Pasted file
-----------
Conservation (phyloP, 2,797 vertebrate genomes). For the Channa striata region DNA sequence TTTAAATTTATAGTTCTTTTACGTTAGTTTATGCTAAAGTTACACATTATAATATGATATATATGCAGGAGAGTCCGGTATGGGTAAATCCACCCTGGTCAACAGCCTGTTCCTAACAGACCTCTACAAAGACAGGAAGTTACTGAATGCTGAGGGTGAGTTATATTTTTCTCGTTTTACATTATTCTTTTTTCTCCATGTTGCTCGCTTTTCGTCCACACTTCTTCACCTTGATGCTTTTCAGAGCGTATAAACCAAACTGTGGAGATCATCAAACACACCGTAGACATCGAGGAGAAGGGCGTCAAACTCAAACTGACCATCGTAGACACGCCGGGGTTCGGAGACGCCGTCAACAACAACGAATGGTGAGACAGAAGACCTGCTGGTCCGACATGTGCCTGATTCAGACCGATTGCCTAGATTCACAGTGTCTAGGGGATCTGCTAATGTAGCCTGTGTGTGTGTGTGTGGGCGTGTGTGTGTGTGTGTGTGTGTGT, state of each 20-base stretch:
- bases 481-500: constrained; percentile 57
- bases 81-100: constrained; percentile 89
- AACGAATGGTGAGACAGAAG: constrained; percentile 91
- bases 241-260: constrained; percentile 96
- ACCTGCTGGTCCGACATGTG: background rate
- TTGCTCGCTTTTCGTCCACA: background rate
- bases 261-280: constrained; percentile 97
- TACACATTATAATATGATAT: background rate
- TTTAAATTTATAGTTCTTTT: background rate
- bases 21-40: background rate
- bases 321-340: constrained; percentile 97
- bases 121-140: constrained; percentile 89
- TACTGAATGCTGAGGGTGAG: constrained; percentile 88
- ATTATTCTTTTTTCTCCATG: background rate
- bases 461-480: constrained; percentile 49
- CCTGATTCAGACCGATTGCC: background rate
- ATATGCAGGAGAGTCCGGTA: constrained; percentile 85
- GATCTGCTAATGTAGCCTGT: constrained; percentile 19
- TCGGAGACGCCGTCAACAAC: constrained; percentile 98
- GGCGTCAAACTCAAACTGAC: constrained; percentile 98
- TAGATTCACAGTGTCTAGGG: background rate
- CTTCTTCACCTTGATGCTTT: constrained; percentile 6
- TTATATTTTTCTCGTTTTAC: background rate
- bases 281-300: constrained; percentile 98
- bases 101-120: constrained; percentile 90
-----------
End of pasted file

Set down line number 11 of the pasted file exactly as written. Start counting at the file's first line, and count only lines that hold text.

- bases 21-40: background rate